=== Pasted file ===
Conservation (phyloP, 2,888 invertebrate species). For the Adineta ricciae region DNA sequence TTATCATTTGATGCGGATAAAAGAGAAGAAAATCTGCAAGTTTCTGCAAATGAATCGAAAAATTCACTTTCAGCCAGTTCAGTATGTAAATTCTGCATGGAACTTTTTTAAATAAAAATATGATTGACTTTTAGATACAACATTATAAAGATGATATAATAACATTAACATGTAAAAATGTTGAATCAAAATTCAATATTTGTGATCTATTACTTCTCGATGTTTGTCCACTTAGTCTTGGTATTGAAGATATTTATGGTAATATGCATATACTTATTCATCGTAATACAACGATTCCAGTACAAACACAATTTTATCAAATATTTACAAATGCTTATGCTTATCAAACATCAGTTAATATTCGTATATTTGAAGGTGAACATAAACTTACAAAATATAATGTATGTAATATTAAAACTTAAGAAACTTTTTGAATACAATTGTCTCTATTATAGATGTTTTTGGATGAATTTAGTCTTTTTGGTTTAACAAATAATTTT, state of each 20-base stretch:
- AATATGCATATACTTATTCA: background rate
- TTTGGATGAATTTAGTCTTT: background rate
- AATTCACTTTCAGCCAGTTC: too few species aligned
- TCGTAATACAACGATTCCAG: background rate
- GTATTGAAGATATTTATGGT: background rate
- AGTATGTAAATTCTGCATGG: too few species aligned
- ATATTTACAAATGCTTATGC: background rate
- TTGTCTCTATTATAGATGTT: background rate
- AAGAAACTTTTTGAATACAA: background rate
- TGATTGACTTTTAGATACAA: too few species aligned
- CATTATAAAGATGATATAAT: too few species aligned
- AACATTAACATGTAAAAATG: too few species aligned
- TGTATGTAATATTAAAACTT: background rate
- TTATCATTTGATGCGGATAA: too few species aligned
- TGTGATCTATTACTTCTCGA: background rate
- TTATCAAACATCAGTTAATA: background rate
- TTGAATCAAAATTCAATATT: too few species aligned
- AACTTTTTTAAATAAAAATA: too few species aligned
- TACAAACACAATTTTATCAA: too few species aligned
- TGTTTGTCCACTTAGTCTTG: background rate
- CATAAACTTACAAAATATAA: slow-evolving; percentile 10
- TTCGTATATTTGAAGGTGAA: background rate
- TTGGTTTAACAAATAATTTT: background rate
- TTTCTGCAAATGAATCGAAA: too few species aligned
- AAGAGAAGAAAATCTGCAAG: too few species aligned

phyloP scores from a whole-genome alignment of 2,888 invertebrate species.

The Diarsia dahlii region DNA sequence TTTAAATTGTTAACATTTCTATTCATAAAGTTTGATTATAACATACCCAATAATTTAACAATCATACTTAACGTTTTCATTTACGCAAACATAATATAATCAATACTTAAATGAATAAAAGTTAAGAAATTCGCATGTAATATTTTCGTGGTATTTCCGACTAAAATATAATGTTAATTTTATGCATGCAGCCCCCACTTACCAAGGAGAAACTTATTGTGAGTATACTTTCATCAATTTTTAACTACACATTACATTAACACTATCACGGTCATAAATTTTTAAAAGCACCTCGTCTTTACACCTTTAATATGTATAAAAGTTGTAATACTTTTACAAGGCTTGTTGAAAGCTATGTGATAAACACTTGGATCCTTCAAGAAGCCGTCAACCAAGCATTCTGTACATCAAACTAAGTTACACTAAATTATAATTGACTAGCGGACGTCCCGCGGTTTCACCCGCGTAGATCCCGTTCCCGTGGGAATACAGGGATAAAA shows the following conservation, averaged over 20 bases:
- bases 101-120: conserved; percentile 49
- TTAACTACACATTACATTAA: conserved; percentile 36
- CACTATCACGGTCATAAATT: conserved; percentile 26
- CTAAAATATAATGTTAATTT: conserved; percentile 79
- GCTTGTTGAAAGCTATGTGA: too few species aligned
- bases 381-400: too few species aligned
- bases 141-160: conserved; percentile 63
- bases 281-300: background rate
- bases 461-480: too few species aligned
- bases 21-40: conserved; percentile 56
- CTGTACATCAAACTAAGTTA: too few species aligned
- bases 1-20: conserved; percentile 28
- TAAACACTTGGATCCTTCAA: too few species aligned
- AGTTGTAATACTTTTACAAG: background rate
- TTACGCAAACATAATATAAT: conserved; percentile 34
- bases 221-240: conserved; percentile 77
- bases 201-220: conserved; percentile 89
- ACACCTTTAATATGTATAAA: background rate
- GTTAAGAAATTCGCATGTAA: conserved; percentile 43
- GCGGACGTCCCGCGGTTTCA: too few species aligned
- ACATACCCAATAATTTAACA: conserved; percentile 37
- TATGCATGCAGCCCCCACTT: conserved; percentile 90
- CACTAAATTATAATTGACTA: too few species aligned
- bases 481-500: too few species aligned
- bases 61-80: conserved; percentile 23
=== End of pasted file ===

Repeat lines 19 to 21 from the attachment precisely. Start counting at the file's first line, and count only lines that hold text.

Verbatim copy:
- AACTTTTTTAAATAAAAATA: too few species aligned
- TACAAACACAATTTTATCAA: too few species aligned
- TGTTTGTCCACTTAGTCTTG: background rate